For many people who’ve played youth or college sports, especially ones that involve repeated contact like football or hockey, having one’s “bell rung” isn’t all that uncommon of an occurrence.
Scott Ahrenholz, a sports medicine physician from Fairview Lakes Regional Medical Center in Wyoming, said about one in 10 sports injuries are concussions.
He and Ryan Henry, a certified athletic trainer from Fairview who works with North Branch athletic teams, talked about the diagnosis and management of concussions Aug. 14 at North Branch Area High School.
Ahrenholz said even just 5-10 years ago, a concussion wasn’t viewed as that serious of an injury. Some players, coaches and parents thought an athlete could just shake if off and get back on the field or court.
Some people thought only losing consciousness signified a serious concussion.
That mindset, Ahrenholz said, has changed in recent years with much more attention being paid to concussions because of states passing legislation that requires youth education about the injury and the recent concussion NFL lawsuit.
Ahrenholz noted that if managed correctly, most players could come back from a concussion in a relatively short time with no long-lasting effects.
He noted that the term “managed” should not be used and not “treatment” because there really isn’t a way to treat a concussion.
Unlike in other areas of the body, physical therapy isn’t really used much for concussions because they’re mild brain injuries, and medications often just mask symptoms instead of treating them.
The key in managing a concussion, Ahrenholz explained, is “making your life boring.”
He said a certified athletic trainer, like Henry, can often make the diagnosis of a concussion, and tools like Immediate Post-Concussion Assessment and Cognitive Testing, a computerized concussion evaluation protocol, is sometimes used to help trainers and physicians further evaluate concussion severity and symptoms.
After that diagnosis is made, a patient should be removed from activities or stimuli that can be overwhelming when recovering from a concussion, such as school, video games, television, reading or loud music.
“We’ve seen band class can really flair kids up,” Henry said.
Ahrenholz said physicians often do not prescribe medication for concussions unless a patient is struggling with recurring symptoms, because they want to be able to monitor a patient’s progress.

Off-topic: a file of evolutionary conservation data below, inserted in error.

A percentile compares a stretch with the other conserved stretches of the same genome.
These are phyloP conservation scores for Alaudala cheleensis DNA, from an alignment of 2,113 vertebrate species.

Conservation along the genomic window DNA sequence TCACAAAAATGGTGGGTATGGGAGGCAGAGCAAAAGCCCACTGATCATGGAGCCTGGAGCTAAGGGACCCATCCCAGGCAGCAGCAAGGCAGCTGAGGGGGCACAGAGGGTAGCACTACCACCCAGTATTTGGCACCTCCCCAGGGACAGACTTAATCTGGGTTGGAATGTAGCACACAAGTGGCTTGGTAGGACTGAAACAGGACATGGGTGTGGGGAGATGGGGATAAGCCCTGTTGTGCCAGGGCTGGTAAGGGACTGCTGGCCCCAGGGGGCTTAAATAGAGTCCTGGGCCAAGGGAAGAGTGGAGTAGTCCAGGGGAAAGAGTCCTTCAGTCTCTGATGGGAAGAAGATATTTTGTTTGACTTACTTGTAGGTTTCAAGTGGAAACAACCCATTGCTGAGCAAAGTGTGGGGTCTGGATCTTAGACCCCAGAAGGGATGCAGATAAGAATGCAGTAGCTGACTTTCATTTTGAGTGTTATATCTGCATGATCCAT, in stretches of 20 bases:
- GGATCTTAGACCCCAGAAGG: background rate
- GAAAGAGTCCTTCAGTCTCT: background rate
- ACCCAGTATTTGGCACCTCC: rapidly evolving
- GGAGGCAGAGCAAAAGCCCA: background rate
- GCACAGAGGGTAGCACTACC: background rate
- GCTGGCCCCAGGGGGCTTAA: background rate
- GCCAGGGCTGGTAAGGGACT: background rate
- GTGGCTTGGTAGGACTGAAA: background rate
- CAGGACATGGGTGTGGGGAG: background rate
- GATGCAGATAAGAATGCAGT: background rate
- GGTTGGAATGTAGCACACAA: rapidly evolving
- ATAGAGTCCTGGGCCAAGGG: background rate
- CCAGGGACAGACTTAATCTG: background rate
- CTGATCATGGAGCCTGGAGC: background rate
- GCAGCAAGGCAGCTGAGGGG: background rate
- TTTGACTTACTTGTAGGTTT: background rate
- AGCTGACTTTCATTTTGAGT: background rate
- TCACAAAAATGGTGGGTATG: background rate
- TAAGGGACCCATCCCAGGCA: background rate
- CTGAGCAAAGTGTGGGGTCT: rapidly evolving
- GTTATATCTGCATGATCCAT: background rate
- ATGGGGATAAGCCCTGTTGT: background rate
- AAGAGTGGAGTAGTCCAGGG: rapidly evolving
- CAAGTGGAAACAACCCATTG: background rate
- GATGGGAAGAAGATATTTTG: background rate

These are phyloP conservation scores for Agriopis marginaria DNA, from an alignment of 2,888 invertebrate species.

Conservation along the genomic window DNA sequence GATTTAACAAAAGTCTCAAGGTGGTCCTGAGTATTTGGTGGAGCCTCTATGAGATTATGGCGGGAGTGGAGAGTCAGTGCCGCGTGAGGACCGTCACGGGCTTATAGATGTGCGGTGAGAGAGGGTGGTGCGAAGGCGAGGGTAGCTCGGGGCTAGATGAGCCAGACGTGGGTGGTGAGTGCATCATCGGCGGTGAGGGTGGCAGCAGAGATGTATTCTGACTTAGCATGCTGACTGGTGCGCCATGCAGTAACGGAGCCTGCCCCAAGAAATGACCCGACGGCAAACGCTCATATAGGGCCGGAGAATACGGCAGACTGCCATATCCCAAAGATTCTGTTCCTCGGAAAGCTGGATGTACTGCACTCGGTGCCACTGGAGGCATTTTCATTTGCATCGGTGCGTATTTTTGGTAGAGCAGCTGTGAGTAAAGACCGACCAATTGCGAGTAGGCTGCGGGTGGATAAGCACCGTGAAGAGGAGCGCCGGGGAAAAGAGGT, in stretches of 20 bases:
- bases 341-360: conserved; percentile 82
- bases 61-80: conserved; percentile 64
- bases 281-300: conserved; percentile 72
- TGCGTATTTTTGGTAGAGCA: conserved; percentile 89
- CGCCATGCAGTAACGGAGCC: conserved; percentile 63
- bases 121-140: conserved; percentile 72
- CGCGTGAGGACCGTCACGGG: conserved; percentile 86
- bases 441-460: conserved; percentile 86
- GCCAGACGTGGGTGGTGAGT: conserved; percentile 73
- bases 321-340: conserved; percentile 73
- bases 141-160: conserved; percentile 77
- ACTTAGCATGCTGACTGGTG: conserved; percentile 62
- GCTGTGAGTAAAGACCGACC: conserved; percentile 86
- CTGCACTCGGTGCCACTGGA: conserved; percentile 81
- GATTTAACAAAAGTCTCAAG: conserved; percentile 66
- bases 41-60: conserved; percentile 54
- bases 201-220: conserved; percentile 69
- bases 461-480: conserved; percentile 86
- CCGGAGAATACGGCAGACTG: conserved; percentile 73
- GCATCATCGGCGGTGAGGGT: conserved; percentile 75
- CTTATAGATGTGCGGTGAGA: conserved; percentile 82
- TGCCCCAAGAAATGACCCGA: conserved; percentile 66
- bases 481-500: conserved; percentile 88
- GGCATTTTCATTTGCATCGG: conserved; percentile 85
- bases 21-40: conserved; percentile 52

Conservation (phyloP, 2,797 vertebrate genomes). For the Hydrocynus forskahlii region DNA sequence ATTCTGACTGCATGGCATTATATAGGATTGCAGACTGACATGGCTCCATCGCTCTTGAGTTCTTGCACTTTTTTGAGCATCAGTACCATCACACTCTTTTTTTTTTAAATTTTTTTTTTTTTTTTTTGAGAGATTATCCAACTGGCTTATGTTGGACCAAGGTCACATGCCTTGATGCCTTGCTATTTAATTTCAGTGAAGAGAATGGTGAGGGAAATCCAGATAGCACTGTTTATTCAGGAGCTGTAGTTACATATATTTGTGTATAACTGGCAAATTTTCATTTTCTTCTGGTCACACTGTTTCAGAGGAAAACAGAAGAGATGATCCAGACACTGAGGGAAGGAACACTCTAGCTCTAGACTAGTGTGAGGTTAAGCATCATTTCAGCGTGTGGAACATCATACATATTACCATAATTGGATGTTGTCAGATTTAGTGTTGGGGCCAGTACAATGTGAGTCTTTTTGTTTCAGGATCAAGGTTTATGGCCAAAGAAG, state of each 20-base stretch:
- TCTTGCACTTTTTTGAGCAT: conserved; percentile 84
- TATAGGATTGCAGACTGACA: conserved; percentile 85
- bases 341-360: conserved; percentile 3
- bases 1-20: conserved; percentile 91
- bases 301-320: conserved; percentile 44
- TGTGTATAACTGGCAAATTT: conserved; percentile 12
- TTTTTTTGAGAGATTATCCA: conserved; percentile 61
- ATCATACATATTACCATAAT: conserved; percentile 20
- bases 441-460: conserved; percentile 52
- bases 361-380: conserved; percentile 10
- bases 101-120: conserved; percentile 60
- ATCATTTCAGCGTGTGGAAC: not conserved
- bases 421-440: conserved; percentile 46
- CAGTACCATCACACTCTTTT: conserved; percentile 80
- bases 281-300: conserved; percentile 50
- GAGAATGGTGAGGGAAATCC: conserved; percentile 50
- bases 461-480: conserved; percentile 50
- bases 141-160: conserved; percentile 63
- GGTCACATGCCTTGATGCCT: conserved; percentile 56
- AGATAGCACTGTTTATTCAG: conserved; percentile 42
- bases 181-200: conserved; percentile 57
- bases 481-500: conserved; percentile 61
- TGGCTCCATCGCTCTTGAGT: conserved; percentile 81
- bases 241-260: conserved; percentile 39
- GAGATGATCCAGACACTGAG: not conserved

When a patient says he or she is feeling better, trainers run them through a return-to-play plan.
If they’re symptom-free, Henry said he has players start by doing light aerobic activity, such as stationary biking or jogging.
The next day the focus is sport specific, such as throwing a football, kicking a soccer ball or running around cones.
The following day the player is allowed to return to non-contract drills, such as passing soccer balls, catching passes in football or running routes.
On the final day, the player is allowed to take part in a full practice.
“If they come in Monday and say, ‘I’m symptom-free,’ if everything goes well, they can play on Friday night,” Henry said.
Ahrenholz said most athletes recover from concussions in one or two weeks; youth athletes usually take closer to two weeks or longer because their brains are developing. But in some cases, athletes have long-lasting struggles.
When their symptoms persist, Ahrenholz said, it’s often because they return to activity too quickly.
Even doing something as simple as riding a bike or lifting weights before an athlete has fully recovered can cause prolonged concussion symptoms.
Or if an athlete sustains another head injury before recovering totally from a concussion, the presence of symptoms can last longer.
Ahrenholz said he treated a basketball player who had a concussion during a game, and he didn’t take a break from activities.
The next week, he was hit in the head during gym class, and his concussion symptoms lasted for more than six weeks.
For more information on concussions, visit www.cdc.gov/Concussion.